Monday, May 21, 2018
NIH-funded study suggests need for more research into contributing factors; targeted interventions for children.
New research suggests the suicide rate is roughly two times higher for black children ages 5-12 compared with white children of the same age group. The study, funded by the National Institute of Mental Health (NIMH), appears online May 21 in JAMA Pediatrics.
Suicide is a major public health problem & a leading cause of death in the United States. While suicide among young children is quite rare, it can be devastating to families, friends, & communities. Past patterns of national youth suicide rates revealed higher rates for white compared to black youth.
Jeffrey Bridge, Ph.D., of the Research Institute at Nationwide Children’s Hospital, Columbus, Ohio, Lisa Horowitz, Ph.D., of the NIMH Intramural Research Program, & coauthors set out to investigate race-related differences in suicide rates in youth overall. Using data from the Centers for Disease Control & Prevention’s Web-based Injury Statistics Query & Reporting System (WISQARS), which provides fatal & nonfatal injury, violent death, & cost-of-injury data, the team of researchers analyzed the data from 2001-2015 separately for children ages 5-12 & adolescents ages 13-17.
The findings suggest the suicide rate is roughly two times higher for black children compared with white children of the same age group. These results were observed in both males and females. In contrast, the rate of suicide for black adolescents was half that of white adolescents; these results held when the data were analyzed by sex.
“While the suicide rate was lower for black youth than white youth overall, we found a striking change in that trend when we analyzed the suicide rates by the two age groups,” explained Horowitz.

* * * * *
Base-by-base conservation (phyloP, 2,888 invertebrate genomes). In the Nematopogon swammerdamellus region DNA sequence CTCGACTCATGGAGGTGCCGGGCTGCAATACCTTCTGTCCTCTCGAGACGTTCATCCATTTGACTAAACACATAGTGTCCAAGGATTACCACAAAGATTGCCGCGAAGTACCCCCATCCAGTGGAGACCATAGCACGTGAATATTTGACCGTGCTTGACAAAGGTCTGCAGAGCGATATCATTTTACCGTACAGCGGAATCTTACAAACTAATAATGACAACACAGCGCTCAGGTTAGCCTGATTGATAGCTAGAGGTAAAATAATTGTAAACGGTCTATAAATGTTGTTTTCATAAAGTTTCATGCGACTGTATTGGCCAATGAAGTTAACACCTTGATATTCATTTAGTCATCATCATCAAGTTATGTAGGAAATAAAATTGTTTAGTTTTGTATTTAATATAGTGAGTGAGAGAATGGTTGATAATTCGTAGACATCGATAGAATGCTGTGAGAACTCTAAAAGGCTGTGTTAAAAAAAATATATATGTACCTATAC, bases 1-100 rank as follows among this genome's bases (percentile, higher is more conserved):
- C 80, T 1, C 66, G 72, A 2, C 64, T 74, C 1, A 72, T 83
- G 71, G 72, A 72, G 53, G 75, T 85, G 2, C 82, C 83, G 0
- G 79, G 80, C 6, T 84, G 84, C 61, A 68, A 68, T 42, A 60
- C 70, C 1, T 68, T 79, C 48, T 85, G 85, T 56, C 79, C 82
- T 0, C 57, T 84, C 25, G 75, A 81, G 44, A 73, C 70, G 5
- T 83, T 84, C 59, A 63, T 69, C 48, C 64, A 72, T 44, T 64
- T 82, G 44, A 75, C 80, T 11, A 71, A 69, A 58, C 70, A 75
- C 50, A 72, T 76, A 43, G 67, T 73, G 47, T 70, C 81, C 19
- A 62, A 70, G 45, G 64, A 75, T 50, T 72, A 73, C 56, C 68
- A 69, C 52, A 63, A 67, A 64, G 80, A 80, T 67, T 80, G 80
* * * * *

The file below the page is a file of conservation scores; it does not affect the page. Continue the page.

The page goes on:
Although the researchers were able to examine suicide rates, the data did not include information on what might be contributing to age-related racial disparities in suicide. Researchers noted that while the data are limited, the findings highlight the need for a greater understanding of the extent of age-related racial disparities in youth suicide. More research is needed to examine the factors that may have contributed to the disparity, such as the impact of accessible healthcare & homicide victimization.
“Gaining an understanding of these and other contributing factors may someday lead to targeted, culturally sensitive interventions & help reverse the trend in suicide rates in the U.S.,” concluded Horowitz.
About the National Institute of Mental Health (NIMH): The mission of the NIMH is to transform the understanding and treatment of mental illnesses through basic & clinical research, paving the way for prevention, recovery and cure. For more information, visit https://www.nimh.nih.gov.
About the National Institutes of Health (NIH): NIH, the nation’s medical research agency, includes 27 Institutes & Centers & is a component of the U.S. Dept. of Health & Human Services. NIH is the primary federal agency conducting & supporting basic, clinical, and translational medical research, and is investigating the causes, treatments, and cures for both common & rare diseases. For more information about NIH and its programs, visit www.nih.gov.
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Bridge, J.A., Horowitz, L.M., Fontanella, C.A., Sheftall, A.H., Greenhouse, J.B., Kelleher, K.J., Campo, J.V. (2018). Age-related racial disparity in suicide rates among U.S. youths between 2001 & 2015. JAMA Pediatrics.